The US has told Malaysia that it will not be able to conclude a free-trade agreement this summer as hoped.
Malaysia hoped to follow Singapore into a trade deal with the US
The two sides have failed to meet a deadline to secure a deal before President George W. Bush's fast-track trade authority expires in June.
These powers allow speedy consideration of any trade deal by the US Congress.
Access to Malaysia's car and banking industries and worries over laws giving Malay firms preference for government contracts have clouded discussions.
Officials opened talks a year ago on a free-trade deal which it was hoped could double the existing $44bn flow of two-way trade between the countries.
But progress has been slow amid political concerns in Malaysia about the extent to which trade in key manufacturing and service industries would be liberalised.
A senior Malaysian negotiator said last month that he was not optimistic that agreement could be reached by 31 March, the three-month deadline required for Congress to consider the proposals before the end of June.
Washington confirmed that although talks between the two countries would continue, the chance of a deal being agreed this summer had now disappeared.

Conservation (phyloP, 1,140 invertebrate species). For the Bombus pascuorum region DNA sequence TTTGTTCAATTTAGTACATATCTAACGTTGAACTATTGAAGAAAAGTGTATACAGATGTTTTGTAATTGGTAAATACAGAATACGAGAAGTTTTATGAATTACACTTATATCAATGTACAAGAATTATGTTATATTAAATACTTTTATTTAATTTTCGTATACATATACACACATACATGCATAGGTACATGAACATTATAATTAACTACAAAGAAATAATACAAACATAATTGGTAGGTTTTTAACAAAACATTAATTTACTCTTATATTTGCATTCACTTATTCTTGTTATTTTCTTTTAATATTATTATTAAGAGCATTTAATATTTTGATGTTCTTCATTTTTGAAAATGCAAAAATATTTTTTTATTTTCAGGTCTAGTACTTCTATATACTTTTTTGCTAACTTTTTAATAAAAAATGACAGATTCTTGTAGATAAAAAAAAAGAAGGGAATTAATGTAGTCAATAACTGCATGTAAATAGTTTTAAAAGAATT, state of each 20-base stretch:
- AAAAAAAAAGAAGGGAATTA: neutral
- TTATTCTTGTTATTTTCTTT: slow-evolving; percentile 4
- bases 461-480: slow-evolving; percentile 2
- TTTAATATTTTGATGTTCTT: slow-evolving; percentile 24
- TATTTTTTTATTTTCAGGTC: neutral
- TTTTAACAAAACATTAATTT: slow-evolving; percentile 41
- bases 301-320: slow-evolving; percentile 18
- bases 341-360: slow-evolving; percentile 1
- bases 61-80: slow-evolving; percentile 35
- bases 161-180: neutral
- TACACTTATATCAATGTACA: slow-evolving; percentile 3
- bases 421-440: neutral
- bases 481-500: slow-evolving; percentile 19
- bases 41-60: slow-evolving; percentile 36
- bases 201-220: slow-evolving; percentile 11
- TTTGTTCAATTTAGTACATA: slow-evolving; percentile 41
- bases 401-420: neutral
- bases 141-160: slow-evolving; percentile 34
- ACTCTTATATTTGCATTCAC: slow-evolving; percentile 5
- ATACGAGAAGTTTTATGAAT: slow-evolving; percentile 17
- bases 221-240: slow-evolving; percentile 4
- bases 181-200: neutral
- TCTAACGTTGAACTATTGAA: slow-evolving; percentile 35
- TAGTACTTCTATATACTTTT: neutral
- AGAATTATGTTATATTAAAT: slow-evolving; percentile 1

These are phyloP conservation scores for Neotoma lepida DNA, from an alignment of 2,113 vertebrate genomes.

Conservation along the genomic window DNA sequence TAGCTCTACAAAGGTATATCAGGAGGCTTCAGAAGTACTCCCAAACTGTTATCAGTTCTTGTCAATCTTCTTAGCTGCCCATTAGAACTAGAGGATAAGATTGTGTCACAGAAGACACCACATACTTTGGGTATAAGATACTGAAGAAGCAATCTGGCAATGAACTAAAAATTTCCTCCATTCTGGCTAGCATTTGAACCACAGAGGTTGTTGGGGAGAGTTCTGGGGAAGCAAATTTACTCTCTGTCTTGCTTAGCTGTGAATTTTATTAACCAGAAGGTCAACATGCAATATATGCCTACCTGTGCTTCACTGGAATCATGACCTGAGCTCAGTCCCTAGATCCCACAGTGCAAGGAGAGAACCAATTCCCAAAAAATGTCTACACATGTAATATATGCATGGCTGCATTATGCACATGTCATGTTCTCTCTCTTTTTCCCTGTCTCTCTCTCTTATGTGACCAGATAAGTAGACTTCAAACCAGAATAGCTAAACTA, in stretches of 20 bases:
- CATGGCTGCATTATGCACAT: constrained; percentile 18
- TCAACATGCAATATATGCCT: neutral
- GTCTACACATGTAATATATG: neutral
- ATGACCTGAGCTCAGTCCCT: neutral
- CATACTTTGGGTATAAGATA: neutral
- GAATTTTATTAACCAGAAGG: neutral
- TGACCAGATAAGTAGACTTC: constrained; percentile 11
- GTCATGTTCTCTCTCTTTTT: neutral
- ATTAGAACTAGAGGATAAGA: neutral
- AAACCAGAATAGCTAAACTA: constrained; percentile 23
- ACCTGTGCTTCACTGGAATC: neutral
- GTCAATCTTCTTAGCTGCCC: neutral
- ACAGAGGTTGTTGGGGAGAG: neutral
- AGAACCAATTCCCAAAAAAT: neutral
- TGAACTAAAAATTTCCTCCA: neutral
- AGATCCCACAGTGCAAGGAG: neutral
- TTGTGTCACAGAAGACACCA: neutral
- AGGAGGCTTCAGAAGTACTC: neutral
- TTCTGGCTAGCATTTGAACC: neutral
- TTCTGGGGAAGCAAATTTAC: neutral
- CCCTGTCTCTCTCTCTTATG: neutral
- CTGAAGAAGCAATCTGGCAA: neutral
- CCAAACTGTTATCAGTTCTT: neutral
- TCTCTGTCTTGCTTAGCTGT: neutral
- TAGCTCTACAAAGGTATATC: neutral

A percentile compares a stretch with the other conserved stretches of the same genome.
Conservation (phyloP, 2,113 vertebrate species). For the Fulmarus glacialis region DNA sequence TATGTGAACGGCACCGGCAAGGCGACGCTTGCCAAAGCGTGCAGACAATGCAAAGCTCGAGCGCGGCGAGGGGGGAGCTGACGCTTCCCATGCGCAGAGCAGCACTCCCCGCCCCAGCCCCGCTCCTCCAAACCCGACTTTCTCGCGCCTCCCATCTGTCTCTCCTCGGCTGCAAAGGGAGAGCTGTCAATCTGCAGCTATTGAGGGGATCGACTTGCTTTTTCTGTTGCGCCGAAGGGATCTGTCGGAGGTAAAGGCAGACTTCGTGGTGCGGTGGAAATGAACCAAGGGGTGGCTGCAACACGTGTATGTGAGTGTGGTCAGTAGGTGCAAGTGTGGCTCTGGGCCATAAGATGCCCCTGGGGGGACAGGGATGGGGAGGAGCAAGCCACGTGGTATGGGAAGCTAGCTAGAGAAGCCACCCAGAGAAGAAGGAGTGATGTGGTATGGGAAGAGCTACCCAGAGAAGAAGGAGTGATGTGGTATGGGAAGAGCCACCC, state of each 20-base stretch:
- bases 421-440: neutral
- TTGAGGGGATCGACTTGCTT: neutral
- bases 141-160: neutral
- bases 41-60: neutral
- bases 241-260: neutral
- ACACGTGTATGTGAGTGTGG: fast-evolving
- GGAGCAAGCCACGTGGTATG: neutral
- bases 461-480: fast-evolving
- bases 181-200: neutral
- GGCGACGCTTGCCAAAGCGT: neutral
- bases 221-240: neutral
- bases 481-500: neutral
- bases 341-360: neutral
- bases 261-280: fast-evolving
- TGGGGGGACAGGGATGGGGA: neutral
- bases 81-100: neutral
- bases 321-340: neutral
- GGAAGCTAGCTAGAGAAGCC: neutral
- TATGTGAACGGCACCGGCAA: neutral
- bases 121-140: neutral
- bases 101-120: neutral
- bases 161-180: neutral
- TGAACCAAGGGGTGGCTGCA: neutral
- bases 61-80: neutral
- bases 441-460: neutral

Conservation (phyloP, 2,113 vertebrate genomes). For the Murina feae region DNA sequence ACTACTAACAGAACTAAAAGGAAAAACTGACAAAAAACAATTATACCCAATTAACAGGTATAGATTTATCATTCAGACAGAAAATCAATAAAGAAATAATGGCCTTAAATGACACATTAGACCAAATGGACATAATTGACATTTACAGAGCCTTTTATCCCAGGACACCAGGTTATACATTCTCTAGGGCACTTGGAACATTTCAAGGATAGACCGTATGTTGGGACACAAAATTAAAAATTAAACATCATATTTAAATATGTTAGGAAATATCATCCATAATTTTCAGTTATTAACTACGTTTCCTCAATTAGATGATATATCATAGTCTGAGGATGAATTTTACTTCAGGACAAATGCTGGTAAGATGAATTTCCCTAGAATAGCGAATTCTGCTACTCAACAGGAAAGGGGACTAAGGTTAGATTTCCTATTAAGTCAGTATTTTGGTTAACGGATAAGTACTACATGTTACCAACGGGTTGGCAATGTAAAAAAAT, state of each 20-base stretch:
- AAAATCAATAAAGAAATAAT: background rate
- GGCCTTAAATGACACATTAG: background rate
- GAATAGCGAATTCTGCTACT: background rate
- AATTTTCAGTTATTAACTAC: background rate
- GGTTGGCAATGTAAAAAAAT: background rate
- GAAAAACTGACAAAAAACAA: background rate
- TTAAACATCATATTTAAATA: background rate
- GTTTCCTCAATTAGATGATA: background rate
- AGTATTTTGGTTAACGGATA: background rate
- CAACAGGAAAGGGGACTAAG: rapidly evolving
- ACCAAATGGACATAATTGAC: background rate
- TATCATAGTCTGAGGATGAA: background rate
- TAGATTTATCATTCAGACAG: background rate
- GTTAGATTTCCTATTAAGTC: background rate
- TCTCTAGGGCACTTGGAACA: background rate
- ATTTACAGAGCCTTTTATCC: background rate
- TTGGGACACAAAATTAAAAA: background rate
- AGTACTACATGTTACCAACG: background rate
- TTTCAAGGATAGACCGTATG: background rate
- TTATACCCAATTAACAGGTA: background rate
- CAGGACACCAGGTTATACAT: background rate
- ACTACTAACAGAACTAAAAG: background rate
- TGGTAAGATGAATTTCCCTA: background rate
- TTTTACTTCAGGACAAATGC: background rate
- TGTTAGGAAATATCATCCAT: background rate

"At this point, submission of a US-Malaysia free-trade agreement under the current trade promotion authority is not possible," said trade official Stephen Norton.
"Significant progress has been made toward conclusion of such an agreement but a number of important issues remain outstanding."
Many Malaysian businesses are keen to conclude a trade deal similar to the one that the US agreed with neighbouring Singapore in 2003.
But divisions over how far protected industries such as banking and car production should be opened up have held up negotiations.
South Korean rush
President Bush's trade authority, through which he can ask legislators to have a single vote on a treaty without amendments, has not been extended by the Democratic Congress.
As a result, long-running negotiations with South Korea on a similar free-trade deal are also in peril ahead of next week's deadline.
US negotiators will make a last-ditch effort to secure agreement in Seoul next week after making some progress on disputed areas such as beef and rice imports.
South Korea is already Washington's seventh-largest trading partner and a free trade deal would represent the largest US agreement of its kind since 1993's North American Free Trade Agreement (Nafta).
Concluding bilateral trade deals with key allies is a cornerstone of the Bush administration's policy in Asia.